Technical Tuesday: Slacking off with Slack bots, creating your first Slack bot

Slacking Off with Bots

As developers, we always strive for efficiency, but often we find ourselves bogged down carrying out the same repetitive tasks, whether that be compiling reports or administration tasks on users. In the world of DevOps, we’ve seen the rise in tools such as Chef and Puppet, making managing infrastructure a breeze. New servers can be provisioned and brought online at the click of a button.

At Unicorn Agency, we’ve been investigating how we can bring the benefits of automation to our team, using a tool we each use everyday, Slack.

Using the Slack Ruby Bot SDK we’ll dive into the basics of creating a chat bot.


To get started, create a new folder for your project and inside create a Gemfile

A quick bundle install is all thats required for us to be good to go!

Hello, World!

Let’s run through the above code real quick. We define a class that inherits from SlackRubyBot::Bot to begin, which gives our class all the behavior it needs to act as a bot.

Commands in Slack are defined by blocks, most commonly using the command keyword. There are a few others that we’ll look at later on, but command is fine for beginning with. command takes two arguments, the keyword we want our bot to listen for and a block of code that will be executed when matched. client lets us interact with Slack, data includes some information about the chat, such as user and channel. We can worry about match later, it provides some useful Regular Expression functionality.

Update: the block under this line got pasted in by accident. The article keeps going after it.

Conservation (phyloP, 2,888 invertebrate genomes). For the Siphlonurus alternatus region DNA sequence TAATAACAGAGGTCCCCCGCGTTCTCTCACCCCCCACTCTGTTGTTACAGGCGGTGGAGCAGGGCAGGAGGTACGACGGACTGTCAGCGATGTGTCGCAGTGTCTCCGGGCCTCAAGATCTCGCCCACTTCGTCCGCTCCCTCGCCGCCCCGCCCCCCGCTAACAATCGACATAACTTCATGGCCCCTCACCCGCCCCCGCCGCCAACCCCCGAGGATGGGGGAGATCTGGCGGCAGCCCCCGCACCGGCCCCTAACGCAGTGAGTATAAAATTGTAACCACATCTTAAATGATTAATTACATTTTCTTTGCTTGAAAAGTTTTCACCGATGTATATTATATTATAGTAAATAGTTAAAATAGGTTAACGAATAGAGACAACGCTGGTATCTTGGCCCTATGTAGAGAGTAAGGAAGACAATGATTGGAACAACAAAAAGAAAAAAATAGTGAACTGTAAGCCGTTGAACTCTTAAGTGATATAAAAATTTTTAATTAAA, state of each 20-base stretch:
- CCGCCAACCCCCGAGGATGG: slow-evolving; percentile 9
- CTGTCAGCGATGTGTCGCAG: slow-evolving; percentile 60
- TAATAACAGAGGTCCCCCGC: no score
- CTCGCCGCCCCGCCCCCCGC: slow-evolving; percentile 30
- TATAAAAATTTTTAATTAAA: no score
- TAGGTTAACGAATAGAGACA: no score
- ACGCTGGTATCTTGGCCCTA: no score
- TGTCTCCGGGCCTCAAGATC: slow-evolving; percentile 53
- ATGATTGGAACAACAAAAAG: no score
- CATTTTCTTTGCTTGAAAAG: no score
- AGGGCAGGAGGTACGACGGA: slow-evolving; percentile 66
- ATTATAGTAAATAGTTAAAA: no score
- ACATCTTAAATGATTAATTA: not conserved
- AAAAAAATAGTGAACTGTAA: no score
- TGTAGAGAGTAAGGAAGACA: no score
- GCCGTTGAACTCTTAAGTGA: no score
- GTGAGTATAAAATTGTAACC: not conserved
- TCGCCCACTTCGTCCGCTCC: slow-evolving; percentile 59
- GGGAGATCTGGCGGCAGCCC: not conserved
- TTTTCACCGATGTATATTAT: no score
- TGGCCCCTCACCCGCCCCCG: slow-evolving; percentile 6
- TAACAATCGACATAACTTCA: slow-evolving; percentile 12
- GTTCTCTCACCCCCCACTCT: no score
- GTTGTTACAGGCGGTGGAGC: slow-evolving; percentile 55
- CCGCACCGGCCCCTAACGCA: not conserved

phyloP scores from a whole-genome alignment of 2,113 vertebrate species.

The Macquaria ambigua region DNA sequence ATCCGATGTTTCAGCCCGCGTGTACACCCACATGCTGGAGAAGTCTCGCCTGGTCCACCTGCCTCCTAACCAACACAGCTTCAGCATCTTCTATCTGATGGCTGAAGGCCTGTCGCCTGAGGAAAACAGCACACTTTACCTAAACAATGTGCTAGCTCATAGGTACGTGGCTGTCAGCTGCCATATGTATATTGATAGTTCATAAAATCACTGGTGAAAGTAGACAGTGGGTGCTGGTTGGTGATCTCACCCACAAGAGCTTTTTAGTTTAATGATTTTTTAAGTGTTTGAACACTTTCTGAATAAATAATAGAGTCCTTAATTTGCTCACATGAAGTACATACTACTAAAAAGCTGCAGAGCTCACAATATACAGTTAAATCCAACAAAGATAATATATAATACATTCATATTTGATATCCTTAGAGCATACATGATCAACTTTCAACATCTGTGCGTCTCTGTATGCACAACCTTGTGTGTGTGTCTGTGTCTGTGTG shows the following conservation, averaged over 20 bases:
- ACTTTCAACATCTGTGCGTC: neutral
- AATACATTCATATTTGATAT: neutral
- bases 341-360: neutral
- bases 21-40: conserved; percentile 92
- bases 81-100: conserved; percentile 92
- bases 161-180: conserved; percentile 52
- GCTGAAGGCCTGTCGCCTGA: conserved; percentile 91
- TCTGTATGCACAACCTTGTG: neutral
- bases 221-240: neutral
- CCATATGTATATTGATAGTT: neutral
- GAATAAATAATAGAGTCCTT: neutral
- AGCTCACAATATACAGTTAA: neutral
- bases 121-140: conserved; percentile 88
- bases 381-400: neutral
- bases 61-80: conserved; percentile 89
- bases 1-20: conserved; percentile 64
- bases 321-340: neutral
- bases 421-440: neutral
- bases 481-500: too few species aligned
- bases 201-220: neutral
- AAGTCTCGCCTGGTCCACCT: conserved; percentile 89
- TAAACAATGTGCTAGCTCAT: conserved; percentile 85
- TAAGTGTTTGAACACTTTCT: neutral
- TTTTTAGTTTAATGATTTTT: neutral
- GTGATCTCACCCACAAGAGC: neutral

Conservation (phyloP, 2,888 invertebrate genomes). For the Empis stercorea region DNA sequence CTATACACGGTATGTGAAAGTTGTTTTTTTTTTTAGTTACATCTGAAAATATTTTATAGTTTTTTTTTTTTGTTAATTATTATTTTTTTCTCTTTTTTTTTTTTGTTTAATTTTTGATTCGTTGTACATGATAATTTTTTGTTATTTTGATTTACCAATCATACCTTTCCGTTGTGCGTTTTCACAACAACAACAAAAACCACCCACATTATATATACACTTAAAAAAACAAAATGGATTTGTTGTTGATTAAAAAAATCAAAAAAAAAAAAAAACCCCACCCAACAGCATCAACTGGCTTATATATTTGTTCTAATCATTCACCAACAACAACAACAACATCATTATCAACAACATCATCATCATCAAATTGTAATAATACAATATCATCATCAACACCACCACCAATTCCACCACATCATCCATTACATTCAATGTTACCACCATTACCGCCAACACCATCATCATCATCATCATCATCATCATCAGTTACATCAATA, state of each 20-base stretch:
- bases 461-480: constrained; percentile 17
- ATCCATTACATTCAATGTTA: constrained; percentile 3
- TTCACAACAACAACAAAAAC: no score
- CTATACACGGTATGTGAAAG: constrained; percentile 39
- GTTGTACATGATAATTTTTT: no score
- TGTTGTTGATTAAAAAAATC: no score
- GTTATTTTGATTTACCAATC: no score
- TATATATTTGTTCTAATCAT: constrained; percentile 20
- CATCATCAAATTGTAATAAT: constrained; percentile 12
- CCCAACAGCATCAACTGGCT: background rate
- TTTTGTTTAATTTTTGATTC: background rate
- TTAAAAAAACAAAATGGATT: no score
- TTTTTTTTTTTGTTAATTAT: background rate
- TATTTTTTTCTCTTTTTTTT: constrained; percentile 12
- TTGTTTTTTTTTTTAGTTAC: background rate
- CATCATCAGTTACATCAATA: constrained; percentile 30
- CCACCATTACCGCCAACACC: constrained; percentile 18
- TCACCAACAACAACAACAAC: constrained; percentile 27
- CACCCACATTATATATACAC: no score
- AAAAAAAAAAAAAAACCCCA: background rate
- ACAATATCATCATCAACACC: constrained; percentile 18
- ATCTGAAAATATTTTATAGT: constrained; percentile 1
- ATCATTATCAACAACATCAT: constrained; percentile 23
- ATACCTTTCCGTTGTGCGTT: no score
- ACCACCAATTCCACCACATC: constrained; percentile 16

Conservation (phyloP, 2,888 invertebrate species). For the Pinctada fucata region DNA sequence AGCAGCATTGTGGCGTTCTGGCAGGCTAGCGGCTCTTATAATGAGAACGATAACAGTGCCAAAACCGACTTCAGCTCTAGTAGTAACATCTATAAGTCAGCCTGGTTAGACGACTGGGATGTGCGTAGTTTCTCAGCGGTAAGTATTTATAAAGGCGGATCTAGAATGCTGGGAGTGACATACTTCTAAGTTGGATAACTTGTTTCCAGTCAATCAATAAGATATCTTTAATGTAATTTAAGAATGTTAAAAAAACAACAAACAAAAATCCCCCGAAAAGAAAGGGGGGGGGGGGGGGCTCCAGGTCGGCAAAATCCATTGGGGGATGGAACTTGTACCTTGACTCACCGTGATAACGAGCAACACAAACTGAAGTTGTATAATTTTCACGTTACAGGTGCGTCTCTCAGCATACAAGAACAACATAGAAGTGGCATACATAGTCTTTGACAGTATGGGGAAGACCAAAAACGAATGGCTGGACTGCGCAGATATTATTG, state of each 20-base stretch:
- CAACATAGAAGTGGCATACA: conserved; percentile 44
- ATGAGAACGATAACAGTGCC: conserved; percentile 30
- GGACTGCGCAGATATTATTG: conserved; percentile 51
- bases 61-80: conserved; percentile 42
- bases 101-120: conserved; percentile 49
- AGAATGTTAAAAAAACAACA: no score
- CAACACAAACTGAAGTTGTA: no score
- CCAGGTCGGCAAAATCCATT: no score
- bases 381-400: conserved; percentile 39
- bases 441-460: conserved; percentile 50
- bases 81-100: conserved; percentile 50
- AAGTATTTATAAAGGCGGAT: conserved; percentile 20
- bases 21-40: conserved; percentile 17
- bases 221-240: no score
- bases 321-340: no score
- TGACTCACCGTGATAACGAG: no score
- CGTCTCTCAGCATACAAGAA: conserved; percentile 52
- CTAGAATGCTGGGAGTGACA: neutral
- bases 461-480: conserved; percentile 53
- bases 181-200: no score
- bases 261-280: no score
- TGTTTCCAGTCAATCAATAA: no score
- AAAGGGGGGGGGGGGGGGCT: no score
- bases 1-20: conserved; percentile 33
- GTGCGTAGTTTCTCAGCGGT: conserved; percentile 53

In our block, we are simply telling the client to send the text ‘world!’, to the channel we sent the message from. Simple as that!

Regular Expressions

As well as defining simple command statements, Slack also supports regular expressions and even automatically matches on them for you.

Let’s take the code from above and make it a little smarter:

We’ve created a regular expression that will capture a name from the command greet Name. Slack automatically passes the match to the block handling our command, so we don’t even have to do that ourselves. Pretty handy!


These simple examples are great, but what happens when you want to display a large amount of text, say some debug output or a large list of database results? In the Slack GUI, you can easily create attachments, that expand out when clicked, not crowding your chat channel. This is also pretty easy through the bot API. To do so, we can utilise the web client API.

Let say we have a hash of data in Ruby, that we want to render to Slack.

We simply provide a title, filetype, content and a filename and that will be wrapped nicely into a JSON file and posted to the chat.

Long Running Requests

As a rule of thumb, long running Slack commands should not block more commands from being processed. This is pretty easy to handle, as the Ruby Slack Bot already makes use of EventMachine. We can simply render our response in a new thread and all other commands will be responded to, while our long running process is doing it’s thing.

Overall, we are really enjoying automating frequently performed developer tasks with Slack Bots. The sky is really the limit as to what your bot can do.

Are you using Slack bots on your team? Let us know!

This article was written by one of our AMAZING Unicorns

If you liked it clap it up!

Mark Provan is a Software Developer and Unicorn hailing from Sunny Scotland. He loves using his skills to build products that solve real problems for businesses and people. When not at the computer, Mark enjoys cycling and blogging at He can be found on Twitter @markprovan

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